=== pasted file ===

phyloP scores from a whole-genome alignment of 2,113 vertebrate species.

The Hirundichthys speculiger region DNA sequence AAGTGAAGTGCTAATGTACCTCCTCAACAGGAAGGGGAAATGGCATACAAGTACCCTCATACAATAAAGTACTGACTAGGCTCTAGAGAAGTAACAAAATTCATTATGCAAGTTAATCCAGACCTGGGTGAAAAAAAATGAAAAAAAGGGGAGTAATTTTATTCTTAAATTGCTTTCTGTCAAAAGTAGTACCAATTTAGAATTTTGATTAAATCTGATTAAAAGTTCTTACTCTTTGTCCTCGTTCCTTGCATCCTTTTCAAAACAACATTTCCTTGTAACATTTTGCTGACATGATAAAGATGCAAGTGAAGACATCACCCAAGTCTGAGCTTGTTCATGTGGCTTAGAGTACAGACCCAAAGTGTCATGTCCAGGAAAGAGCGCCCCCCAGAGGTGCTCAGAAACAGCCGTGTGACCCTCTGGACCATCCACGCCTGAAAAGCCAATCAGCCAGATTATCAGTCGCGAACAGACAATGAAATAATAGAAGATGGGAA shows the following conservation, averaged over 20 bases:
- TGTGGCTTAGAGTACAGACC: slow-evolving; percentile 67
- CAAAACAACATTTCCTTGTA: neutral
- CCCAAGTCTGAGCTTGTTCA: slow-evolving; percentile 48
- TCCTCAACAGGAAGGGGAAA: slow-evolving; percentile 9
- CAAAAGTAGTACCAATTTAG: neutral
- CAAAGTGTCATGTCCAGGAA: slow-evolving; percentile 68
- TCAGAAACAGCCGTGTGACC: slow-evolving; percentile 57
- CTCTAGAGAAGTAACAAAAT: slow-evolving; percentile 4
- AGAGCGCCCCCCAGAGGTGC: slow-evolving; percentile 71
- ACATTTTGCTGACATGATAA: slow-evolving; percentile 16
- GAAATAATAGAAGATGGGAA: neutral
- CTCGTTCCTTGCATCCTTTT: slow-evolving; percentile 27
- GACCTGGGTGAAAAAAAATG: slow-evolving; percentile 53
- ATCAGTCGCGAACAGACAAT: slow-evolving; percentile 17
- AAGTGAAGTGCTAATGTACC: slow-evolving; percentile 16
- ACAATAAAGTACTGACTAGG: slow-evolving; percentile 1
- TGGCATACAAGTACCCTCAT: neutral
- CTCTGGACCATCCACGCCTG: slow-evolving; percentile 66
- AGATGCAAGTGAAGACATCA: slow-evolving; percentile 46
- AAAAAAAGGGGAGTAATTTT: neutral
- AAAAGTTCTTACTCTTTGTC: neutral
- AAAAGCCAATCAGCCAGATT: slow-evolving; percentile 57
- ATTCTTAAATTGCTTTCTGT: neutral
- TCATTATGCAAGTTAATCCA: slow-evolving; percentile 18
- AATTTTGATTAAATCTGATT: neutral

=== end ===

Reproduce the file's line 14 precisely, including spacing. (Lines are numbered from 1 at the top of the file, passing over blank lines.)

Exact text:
- CTCGTTCCTTGCATCCTTTT: slow-evolving; percentile 27